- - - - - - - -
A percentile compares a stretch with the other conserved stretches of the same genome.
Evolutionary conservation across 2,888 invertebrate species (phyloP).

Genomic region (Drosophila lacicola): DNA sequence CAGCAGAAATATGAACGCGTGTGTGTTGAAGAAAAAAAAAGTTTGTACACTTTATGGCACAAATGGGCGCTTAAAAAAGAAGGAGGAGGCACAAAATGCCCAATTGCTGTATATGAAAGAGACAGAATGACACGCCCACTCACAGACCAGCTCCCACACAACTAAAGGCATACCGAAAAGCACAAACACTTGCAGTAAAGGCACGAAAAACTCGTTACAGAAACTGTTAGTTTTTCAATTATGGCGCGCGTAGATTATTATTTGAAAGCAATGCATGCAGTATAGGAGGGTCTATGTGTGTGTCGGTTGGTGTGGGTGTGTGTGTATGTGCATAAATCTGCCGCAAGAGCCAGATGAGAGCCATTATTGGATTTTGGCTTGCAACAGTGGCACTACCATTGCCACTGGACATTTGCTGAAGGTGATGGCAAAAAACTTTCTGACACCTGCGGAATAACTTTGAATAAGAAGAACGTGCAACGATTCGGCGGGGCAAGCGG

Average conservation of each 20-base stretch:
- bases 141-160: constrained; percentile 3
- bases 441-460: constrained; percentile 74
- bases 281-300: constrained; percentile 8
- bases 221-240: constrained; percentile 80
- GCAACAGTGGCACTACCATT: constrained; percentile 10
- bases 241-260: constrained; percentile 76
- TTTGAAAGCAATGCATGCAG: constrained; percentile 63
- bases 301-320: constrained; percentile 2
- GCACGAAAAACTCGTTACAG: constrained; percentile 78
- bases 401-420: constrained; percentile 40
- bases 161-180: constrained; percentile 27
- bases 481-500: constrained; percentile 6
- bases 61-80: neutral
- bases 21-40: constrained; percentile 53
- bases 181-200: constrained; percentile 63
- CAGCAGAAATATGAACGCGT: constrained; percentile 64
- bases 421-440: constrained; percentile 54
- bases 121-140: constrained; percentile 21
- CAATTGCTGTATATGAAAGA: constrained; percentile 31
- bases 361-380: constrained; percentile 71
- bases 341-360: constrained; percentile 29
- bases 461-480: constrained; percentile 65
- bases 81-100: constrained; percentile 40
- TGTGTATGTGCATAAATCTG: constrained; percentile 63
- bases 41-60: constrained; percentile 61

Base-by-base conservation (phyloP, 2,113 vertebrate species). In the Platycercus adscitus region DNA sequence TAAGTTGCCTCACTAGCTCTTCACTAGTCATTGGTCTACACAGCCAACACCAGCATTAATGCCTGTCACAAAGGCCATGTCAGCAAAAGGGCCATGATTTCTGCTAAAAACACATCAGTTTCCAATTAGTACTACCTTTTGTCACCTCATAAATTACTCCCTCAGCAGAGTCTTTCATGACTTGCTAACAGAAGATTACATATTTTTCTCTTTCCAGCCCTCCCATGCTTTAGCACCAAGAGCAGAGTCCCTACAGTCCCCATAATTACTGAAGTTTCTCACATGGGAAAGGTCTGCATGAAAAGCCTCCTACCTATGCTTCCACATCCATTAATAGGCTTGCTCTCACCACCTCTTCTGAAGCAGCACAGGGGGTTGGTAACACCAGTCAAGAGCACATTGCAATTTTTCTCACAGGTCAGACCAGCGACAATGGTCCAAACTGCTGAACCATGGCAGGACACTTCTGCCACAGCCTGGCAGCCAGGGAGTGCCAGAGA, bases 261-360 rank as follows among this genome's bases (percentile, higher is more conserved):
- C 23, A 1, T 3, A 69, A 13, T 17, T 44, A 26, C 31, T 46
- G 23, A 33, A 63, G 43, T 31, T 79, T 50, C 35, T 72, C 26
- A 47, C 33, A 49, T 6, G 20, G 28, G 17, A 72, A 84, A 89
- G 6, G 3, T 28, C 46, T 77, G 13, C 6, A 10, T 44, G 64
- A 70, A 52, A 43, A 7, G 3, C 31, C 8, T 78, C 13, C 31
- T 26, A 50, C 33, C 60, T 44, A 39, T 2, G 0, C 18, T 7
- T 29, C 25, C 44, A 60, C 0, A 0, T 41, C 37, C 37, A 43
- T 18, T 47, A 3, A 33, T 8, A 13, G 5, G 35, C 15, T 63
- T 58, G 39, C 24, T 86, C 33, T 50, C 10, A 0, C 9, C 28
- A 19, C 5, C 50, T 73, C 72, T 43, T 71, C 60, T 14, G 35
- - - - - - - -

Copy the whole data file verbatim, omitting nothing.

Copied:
A percentile compares a stretch with the other conserved stretches of the same genome.
Evolutionary conservation across 2,888 invertebrate species (phyloP).

Genomic region (Drosophila lacicola): DNA sequence CAGCAGAAATATGAACGCGTGTGTGTTGAAGAAAAAAAAAGTTTGTACACTTTATGGCACAAATGGGCGCTTAAAAAAGAAGGAGGAGGCACAAAATGCCCAATTGCTGTATATGAAAGAGACAGAATGACACGCCCACTCACAGACCAGCTCCCACACAACTAAAGGCATACCGAAAAGCACAAACACTTGCAGTAAAGGCACGAAAAACTCGTTACAGAAACTGTTAGTTTTTCAATTATGGCGCGCGTAGATTATTATTTGAAAGCAATGCATGCAGTATAGGAGGGTCTATGTGTGTGTCGGTTGGTGTGGGTGTGTGTGTATGTGCATAAATCTGCCGCAAGAGCCAGATGAGAGCCATTATTGGATTTTGGCTTGCAACAGTGGCACTACCATTGCCACTGGACATTTGCTGAAGGTGATGGCAAAAAACTTTCTGACACCTGCGGAATAACTTTGAATAAGAAGAACGTGCAACGATTCGGCGGGGCAAGCGG

Average conservation of each 20-base stretch:
- bases 141-160: constrained; percentile 3
- bases 441-460: constrained; percentile 74
- bases 281-300: constrained; percentile 8
- bases 221-240: constrained; percentile 80
- GCAACAGTGGCACTACCATT: constrained; percentile 10
- bases 241-260: constrained; percentile 76
- TTTGAAAGCAATGCATGCAG: constrained; percentile 63
- bases 301-320: constrained; percentile 2
- GCACGAAAAACTCGTTACAG: constrained; percentile 78
- bases 401-420: constrained; percentile 40
- bases 161-180: constrained; percentile 27
- bases 481-500: constrained; percentile 6
- bases 61-80: neutral
- bases 21-40: constrained; percentile 53
- bases 181-200: constrained; percentile 63
- CAGCAGAAATATGAACGCGT: constrained; percentile 64
- bases 421-440: constrained; percentile 54
- bases 121-140: constrained; percentile 21
- CAATTGCTGTATATGAAAGA: constrained; percentile 31
- bases 361-380: constrained; percentile 71
- bases 341-360: constrained; percentile 29
- bases 461-480: constrained; percentile 65
- bases 81-100: constrained; percentile 40
- TGTGTATGTGCATAAATCTG: constrained; percentile 63
- bases 41-60: constrained; percentile 61

Base-by-base conservation (phyloP, 2,113 vertebrate species). In the Platycercus adscitus region DNA sequence TAAGTTGCCTCACTAGCTCTTCACTAGTCATTGGTCTACACAGCCAACACCAGCATTAATGCCTGTCACAAAGGCCATGTCAGCAAAAGGGCCATGATTTCTGCTAAAAACACATCAGTTTCCAATTAGTACTACCTTTTGTCACCTCATAAATTACTCCCTCAGCAGAGTCTTTCATGACTTGCTAACAGAAGATTACATATTTTTCTCTTTCCAGCCCTCCCATGCTTTAGCACCAAGAGCAGAGTCCCTACAGTCCCCATAATTACTGAAGTTTCTCACATGGGAAAGGTCTGCATGAAAAGCCTCCTACCTATGCTTCCACATCCATTAATAGGCTTGCTCTCACCACCTCTTCTGAAGCAGCACAGGGGGTTGGTAACACCAGTCAAGAGCACATTGCAATTTTTCTCACAGGTCAGACCAGCGACAATGGTCCAAACTGCTGAACCATGGCAGGACACTTCTGCCACAGCCTGGCAGCCAGGGAGTGCCAGAGA, bases 261-360 rank as follows among this genome's bases (percentile, higher is more conserved):
- C 23, A 1, T 3, A 69, A 13, T 17, T 44, A 26, C 31, T 46
- G 23, A 33, A 63, G 43, T 31, T 79, T 50, C 35, T 72, C 26
- A 47, C 33, A 49, T 6, G 20, G 28, G 17, A 72, A 84, A 89
- G 6, G 3, T 28, C 46, T 77, G 13, C 6, A 10, T 44, G 64
- A 70, A 52, A 43, A 7, G 3, C 31, C 8, T 78, C 13, C 31
- T 26, A 50, C 33, C 60, T 44, A 39, T 2, G 0, C 18, T 7
- T 29, C 25, C 44, A 60, C 0, A 0, T 41, C 37, C 37, A 43
- T 18, T 47, A 3, A 33, T 8, A 13, G 5, G 35, C 15, T 63
- T 58, G 39, C 24, T 86, C 33, T 50, C 10, A 0, C 9, C 28
- A 19, C 5, C 50, T 73, C 72, T 43, T 71, C 60, T 14, G 35